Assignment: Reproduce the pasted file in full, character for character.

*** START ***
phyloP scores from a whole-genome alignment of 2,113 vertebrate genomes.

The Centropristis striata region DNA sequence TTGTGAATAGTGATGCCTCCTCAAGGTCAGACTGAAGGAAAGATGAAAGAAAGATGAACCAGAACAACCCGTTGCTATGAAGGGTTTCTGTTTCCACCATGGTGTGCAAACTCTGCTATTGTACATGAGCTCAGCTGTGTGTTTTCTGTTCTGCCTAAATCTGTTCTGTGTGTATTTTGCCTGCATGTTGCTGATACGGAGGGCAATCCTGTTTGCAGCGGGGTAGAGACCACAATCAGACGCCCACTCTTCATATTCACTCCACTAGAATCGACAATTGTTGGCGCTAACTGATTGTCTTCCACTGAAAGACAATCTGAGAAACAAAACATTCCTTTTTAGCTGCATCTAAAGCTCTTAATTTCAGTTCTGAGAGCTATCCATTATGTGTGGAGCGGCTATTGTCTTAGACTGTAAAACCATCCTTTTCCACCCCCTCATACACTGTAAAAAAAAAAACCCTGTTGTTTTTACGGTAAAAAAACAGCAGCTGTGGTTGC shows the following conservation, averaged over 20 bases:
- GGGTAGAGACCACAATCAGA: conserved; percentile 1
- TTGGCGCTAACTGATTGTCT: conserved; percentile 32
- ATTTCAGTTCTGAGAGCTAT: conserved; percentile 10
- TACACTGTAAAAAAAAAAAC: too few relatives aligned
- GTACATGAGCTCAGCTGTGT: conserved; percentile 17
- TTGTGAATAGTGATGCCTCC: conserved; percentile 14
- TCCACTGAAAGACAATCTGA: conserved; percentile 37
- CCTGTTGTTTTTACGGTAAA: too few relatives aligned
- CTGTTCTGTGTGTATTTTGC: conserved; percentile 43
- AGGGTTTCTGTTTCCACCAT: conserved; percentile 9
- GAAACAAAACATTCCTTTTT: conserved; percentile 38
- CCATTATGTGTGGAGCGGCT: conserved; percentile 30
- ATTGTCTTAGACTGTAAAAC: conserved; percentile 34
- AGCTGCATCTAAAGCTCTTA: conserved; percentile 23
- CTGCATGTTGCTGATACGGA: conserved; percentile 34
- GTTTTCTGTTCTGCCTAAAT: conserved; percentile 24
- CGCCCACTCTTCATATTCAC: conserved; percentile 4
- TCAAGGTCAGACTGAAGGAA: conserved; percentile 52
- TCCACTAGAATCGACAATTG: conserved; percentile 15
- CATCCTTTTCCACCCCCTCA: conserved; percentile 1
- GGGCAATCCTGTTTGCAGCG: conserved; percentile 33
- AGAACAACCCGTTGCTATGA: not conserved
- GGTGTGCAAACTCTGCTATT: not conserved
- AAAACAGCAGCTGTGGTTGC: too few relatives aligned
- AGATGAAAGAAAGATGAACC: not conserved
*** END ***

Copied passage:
phyloP scores from a whole-genome alignment of 2,113 vertebrate genomes.

The Centropristis striata region DNA sequence TTGTGAATAGTGATGCCTCCTCAAGGTCAGACTGAAGGAAAGATGAAAGAAAGATGAACCAGAACAACCCGTTGCTATGAAGGGTTTCTGTTTCCACCATGGTGTGCAAACTCTGCTATTGTACATGAGCTCAGCTGTGTGTTTTCTGTTCTGCCTAAATCTGTTCTGTGTGTATTTTGCCTGCATGTTGCTGATACGGAGGGCAATCCTGTTTGCAGCGGGGTAGAGACCACAATCAGACGCCCACTCTTCATATTCACTCCACTAGAATCGACAATTGTTGGCGCTAACTGATTGTCTTCCACTGAAAGACAATCTGAGAAACAAAACATTCCTTTTTAGCTGCATCTAAAGCTCTTAATTTCAGTTCTGAGAGCTATCCATTATGTGTGGAGCGGCTATTGTCTTAGACTGTAAAACCATCCTTTTCCACCCCCTCATACACTGTAAAAAAAAAAACCCTGTTGTTTTTACGGTAAAAAAACAGCAGCTGTGGTTGC shows the following conservation, averaged over 20 bases:
- GGGTAGAGACCACAATCAGA: conserved; percentile 1
- TTGGCGCTAACTGATTGTCT: conserved; percentile 32
- ATTTCAGTTCTGAGAGCTAT: conserved; percentile 10
- TACACTGTAAAAAAAAAAAC: too few relatives aligned
- GTACATGAGCTCAGCTGTGT: conserved; percentile 17
- TTGTGAATAGTGATGCCTCC: conserved; percentile 14
- TCCACTGAAAGACAATCTGA: conserved; percentile 37
- CCTGTTGTTTTTACGGTAAA: too few relatives aligned
- CTGTTCTGTGTGTATTTTGC: conserved; percentile 43
- AGGGTTTCTGTTTCCACCAT: conserved; percentile 9
- GAAACAAAACATTCCTTTTT: conserved; percentile 38
- CCATTATGTGTGGAGCGGCT: conserved; percentile 30
- ATTGTCTTAGACTGTAAAAC: conserved; percentile 34
- AGCTGCATCTAAAGCTCTTA: conserved; percentile 23
- CTGCATGTTGCTGATACGGA: conserved; percentile 34
- GTTTTCTGTTCTGCCTAAAT: conserved; percentile 24
- CGCCCACTCTTCATATTCAC: conserved; percentile 4
- TCAAGGTCAGACTGAAGGAA: conserved; percentile 52
- TCCACTAGAATCGACAATTG: conserved; percentile 15
- CATCCTTTTCCACCCCCTCA: conserved; percentile 1
- GGGCAATCCTGTTTGCAGCG: conserved; percentile 33
- AGAACAACCCGTTGCTATGA: not conserved
- GGTGTGCAAACTCTGCTATT: not conserved
- AAAACAGCAGCTGTGGTTGC: too few relatives aligned
- AGATGAAAGAAAGATGAACC: not conserved